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Data Warehouse Architecture Patterns

Data Warehousing Architecture Patterns

The choice of where and how to store the data for the data warehousing system is a critical architectural question. Part of the issue is the data warehousing architecture pattern, which is explained in Table 1. Data warehousing patterns include:

 

 

  • Independent Data Marts
  • Coordinated Data Marts
  • Centralized Data Warehouse
  • Hub and Spoke
  • Federated.

Table 1 DW Architecture Patterns

Pattern Description
Independent Data Marts Multiple databases containing analytic data are created and maintained by different organizational units. The databases tend to be inconsistent with each other, having different dimensions, measures and semantics. There is “no single version of the truth” and it is a challenge to perform cross data mart analysis. These weaknesses make the independent data mart the least desirable of the architecture patterns.
Coordinated Data Marts Data is harmonized across multiple analytic databases or areas of databases. Each database meets a specific need such as customer segmentation or product analysis. There are shared dimensions and semantics between the databases. For example, customer and product dimensions are consistent across the databases. Consistent dimensions and semantics support a logical enterprise view.
Centralized Data Warehouse An Enterprise Data Warehouse (EDW) contains atomic data, summarized data and dimensional data. This is provided through a single database. Logical data marts are built from this database to support specific business requirements. Analysis between subject areas is facilitated by data being stored in a single database.
Hub and Spoke The hub and spoke architecture is similar to the centralized data warehouse architecture except that there are physical data marts instead of logical data marts. A cost and complexity element is added due the need to copy data from the central data warehouse to the distributed data marts.
Federated The federated data warehouse architecture makes data that is distributed across multiple databases look to users like a single data source. Common keys such as customer and product identifiers are used to tie the data together. This approach reduces the expense and time needed for data movement. The approach may have a high overhead and slow response time because queries between data sources in multiple locations can be inefficient.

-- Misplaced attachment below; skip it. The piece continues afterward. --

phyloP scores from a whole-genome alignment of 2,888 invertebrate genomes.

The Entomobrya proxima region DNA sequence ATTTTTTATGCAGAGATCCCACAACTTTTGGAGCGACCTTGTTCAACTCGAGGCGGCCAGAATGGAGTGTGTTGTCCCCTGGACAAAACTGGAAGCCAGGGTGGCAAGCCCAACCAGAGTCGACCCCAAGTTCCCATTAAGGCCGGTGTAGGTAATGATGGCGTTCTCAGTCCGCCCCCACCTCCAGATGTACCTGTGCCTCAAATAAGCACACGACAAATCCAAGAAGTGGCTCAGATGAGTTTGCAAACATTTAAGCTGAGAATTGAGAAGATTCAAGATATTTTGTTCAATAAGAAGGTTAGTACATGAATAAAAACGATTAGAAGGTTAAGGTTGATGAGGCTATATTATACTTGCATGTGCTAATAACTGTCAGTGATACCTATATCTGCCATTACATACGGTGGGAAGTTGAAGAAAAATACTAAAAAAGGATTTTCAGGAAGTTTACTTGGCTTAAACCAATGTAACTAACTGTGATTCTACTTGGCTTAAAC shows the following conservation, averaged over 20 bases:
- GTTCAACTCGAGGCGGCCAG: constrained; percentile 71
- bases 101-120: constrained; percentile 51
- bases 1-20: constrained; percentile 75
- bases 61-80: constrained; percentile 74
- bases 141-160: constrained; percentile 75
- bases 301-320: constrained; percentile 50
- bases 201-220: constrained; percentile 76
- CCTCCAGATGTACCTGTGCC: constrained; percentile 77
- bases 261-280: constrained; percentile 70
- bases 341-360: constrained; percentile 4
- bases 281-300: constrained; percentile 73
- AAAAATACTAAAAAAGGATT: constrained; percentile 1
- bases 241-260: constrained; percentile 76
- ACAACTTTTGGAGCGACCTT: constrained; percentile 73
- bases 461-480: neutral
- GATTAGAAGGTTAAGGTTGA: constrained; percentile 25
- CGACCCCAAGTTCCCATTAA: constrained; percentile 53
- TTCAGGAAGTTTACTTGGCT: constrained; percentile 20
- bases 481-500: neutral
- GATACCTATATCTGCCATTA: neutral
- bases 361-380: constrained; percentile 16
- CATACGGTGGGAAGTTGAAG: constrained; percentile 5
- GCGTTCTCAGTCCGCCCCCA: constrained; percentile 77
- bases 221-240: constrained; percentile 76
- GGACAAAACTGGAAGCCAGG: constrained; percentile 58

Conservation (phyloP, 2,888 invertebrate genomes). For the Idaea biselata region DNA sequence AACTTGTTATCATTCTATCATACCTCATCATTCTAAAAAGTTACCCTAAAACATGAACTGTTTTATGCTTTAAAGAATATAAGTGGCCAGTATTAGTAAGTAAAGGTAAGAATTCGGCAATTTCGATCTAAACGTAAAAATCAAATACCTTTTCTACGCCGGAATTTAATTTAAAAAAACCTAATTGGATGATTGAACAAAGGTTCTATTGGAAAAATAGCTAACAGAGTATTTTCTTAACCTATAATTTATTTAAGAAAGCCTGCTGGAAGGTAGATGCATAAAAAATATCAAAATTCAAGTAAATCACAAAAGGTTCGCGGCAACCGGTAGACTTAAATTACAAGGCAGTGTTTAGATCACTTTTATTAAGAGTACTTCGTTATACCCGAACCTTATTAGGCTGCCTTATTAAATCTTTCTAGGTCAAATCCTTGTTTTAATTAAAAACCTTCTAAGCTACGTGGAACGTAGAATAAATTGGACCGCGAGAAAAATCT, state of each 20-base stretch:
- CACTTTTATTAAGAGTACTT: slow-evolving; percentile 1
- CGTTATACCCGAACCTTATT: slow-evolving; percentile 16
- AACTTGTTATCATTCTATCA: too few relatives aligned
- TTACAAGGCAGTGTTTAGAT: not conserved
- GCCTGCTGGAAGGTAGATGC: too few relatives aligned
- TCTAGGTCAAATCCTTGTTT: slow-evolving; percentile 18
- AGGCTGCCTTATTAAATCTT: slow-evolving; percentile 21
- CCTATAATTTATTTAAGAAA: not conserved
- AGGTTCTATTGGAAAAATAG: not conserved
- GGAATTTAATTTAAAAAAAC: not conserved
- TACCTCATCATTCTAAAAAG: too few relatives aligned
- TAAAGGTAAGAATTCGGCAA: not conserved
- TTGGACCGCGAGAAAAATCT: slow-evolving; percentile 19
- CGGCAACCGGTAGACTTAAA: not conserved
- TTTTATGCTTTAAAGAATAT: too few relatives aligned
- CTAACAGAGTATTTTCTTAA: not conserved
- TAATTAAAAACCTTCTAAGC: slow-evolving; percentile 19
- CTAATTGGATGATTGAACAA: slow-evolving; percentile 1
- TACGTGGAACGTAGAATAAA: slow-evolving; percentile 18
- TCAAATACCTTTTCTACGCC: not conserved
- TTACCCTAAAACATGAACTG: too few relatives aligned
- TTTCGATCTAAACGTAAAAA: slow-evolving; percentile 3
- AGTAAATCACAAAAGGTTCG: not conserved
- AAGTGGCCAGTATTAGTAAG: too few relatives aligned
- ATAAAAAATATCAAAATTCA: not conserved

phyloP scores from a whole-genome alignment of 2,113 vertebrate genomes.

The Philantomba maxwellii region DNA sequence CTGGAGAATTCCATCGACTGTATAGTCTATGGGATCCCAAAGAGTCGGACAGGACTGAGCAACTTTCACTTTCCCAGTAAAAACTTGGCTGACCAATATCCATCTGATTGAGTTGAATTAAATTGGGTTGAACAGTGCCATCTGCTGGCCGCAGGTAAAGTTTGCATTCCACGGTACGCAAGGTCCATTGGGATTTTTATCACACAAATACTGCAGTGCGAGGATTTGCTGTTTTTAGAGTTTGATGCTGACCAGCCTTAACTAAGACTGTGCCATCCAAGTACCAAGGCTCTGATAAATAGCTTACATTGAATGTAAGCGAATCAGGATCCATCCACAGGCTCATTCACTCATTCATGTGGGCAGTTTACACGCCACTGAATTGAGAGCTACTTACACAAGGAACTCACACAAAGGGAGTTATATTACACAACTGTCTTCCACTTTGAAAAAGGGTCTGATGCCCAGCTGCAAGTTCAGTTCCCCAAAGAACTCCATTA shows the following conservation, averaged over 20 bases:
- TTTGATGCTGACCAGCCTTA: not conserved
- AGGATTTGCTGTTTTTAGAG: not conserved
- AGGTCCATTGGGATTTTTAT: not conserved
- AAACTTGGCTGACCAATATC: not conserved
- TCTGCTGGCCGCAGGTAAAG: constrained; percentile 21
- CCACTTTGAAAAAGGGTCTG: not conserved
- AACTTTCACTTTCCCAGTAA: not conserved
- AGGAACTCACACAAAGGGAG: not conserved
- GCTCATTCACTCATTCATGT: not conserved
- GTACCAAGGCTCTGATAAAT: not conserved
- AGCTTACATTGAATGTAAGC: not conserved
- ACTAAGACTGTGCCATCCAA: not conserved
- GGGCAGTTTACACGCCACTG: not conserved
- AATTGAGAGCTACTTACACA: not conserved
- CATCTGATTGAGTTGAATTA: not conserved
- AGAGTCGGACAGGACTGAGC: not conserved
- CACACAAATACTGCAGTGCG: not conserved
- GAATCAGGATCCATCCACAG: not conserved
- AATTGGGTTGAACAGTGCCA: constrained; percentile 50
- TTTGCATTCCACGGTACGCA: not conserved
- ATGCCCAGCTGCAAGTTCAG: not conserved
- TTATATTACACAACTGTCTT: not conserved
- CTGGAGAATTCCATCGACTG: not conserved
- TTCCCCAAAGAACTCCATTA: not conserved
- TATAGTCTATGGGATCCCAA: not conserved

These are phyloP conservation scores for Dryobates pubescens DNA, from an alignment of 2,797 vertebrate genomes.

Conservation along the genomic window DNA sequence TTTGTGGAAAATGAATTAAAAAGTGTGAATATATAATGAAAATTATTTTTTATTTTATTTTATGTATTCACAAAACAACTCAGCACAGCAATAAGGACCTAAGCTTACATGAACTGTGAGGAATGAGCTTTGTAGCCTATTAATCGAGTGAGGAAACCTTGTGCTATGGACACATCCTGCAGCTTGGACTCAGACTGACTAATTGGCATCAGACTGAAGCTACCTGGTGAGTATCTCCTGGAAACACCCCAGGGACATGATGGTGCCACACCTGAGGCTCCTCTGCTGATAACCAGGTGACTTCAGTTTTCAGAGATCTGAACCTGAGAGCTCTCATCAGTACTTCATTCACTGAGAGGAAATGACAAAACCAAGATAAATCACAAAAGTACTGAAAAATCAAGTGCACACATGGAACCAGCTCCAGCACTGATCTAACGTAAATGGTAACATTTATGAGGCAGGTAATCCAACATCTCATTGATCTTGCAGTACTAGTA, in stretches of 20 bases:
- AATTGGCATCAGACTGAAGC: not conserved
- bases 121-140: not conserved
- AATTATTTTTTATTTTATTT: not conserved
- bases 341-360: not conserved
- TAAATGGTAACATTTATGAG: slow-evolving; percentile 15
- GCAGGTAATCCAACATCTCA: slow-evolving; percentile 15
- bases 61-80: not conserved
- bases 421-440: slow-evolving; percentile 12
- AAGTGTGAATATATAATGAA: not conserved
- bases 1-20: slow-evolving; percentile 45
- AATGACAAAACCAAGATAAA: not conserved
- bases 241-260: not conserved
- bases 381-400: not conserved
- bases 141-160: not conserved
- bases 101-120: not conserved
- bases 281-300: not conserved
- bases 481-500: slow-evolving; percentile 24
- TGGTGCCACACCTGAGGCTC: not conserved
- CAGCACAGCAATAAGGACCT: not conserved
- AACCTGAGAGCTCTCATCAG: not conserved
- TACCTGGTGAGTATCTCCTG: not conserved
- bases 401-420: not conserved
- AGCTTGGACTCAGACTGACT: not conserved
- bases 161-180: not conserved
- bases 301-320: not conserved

Data Model Patterns for Data Warehousing

A data model is a graphical view of data created for analysis and design purposes. While architecture does not include designing data warehouse databases in detail, it does include defining principles and patterns for modeling specialized parts of the data warehouse system.

Areas that require specialized patterns are:

  • Staging / landing area – looks like source systems
  • Atomic Data Warehouse – uses normalized ERD (Entity Relationship Diagram)
  • Data mart – uses dimensional modeling – the star schema, the snowflake schema or the cube.

In addition to these specialized patterns, the architecture should include other pattern descriptions for:

  • Naming of tables and columns
  • Assignment of keys
  • Indexing
  • Relational Integrity (RI)
  • Audit history.

Project Management for Profitable Analytics – Part 1

thumb_project_schedule_wpclipart_600x435In this blog tutorial series, you will learn about the management of successful data warehousing / business intelligence projects. Topics include:

  • Defining Scope and Objectives
  • Finding the Right Sponsor
  • Producing the Project Roadmap and Plans
  • Organizing the Team
  • Executing the Plan
  • Finishing the Project
  • Avoiding Major Data Warehouse Mistakes.

Defining Scope and Objectives

Scope specifies the boundaries of the project. It tells what is in and what is out. The scope definition started in the business case will be expanded, if needed, when the project is underway. This effort includes:

  • Overview of the project (Mission, Scope, Goals, Objectives, Benefits)
  • Scope plan
  • Scope definition
  • Alternative development.

Defining the correct scope and setting realistic objectives are critical to any project’s success, and a data warehouse project is no exception. Scope defines project boundaries including:

  • Business requirements addressed
  • Anticipated/planned users
  • Subject Areas such as inventory transactions or customer service interactions
  • Project success criteria, including quantified planned benefits.

Defining an overly large project scope and letting scope grow in an uncontrolled fashion (scope creep) are certain to cause project failure. Remember you cannot please everyone:

I cannot give you a formula for success,

but I can give you a formula for failure: try to please everybody.

Herbert Bayard Swope

Enterprise vs. Departmental Focus

The choice of Enterprise Data Warehouse vs. Departmental Data Mart is critical to the success of data warehousing projects. This choice is a major component of project scope. Examples of factors that arise with each focus, based on my experience, are shown in Table 1.

Table 1: Enterprise vs. Departmental Focus

Factor Enterprise Focus Department / Functional Focus
Organizational Scope Enterprise Wide Business Unit or Business Process Focused
Time to Build Multi-year phased effort Single Year effort
Sponsorship Required Executive Sponsor Management Sponsor
Complexity High Medium
Typical Cost Often a multimillion dollar effort Often less than $1 million effort

The project may require both an Enterprise Data Warehouse and one or more Data Marts. The future Technical Architecture blog article will explain more about this choice.

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